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Canada: Wholesale trade, March 2019

Wholesale sales rose for the fourth consecutive month, up 1.4% to $64.1 billion in March. Higher sales were recorded in six subsectors, accounting for 82% of total wholesale sales. The motor vehicle and motor vehicle parts and accessories subsector was the lone subsector to decline. Excluding this subsector, wholesale sales were up 2.2% in March.

On a quarterly basis, wholesale sales increased 0.7% in the first quarter, on the strength of higher sales in the motor vehicle and motor vehicle parts and accessories subsector in February.

In volume terms, wholesale sales increased 1.0% from February to March.

The building material and supplies and the machinery, equipment and supplies subsectors lead gains in March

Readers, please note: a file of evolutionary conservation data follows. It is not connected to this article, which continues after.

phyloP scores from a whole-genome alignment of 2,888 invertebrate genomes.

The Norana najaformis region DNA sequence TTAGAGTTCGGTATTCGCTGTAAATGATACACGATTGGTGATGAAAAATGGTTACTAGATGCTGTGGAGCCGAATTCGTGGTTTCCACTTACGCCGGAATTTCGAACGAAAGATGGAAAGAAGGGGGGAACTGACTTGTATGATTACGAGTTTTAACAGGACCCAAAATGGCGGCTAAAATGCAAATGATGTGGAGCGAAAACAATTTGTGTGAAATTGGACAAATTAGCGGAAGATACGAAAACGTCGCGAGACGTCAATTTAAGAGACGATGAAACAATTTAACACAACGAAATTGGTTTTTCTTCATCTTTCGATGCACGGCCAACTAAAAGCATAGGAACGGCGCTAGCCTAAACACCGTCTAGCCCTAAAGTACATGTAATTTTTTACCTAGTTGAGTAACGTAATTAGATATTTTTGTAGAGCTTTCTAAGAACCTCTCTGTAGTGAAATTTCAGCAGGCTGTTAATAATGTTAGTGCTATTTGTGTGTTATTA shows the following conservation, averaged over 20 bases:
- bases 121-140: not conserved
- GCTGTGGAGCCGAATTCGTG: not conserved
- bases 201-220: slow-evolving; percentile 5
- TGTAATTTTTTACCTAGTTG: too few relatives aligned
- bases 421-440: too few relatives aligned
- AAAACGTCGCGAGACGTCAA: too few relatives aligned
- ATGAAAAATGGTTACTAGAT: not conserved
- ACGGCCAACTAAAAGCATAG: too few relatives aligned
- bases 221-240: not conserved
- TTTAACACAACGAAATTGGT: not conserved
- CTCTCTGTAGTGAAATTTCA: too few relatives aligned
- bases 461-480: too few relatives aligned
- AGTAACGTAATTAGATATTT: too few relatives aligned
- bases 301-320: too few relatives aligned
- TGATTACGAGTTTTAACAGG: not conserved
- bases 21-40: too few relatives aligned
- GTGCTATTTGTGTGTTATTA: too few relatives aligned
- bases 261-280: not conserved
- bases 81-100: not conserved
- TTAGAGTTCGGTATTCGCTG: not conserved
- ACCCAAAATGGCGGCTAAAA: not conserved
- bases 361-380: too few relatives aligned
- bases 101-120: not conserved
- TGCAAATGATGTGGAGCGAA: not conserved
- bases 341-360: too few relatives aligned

Following a 5.0% decline in February, the building material and supplies subsector was up 4.5% to $9.0 billion in March on the strength of higher sales in the lumber, millwork, hardware and other building supplies (+6.7% to $4.3 billion) and the electrical, plumbing, heating and air-conditioning equipment and supplies (+5.3% to $2.9 billion) industries. Exports of lumber and other sawmill and millwork products were up 5.2% in March. In volume terms, sales in this subsector increased 3.8%. In the first quarter, sales in this subsector declined 1.5%, the third consecutive quarterly decline.

In dollar terms, the machinery, equipment and supplies subsector reported the second largest increase in March (+2.9% to $13.5 billion), more than offsetting a 1.8% decline in February. Higher sales in the construction, forestry, mining, and industrial machinery, equipment and supplies (+5.7% to $4.3 billion) and the computer and communications equipment and supplies (+5.4% to $4.3 billion) industries contributed the most to the gain. On a quarterly basis, this subsector was up 0.2%, the sixth consecutive quarterly increase.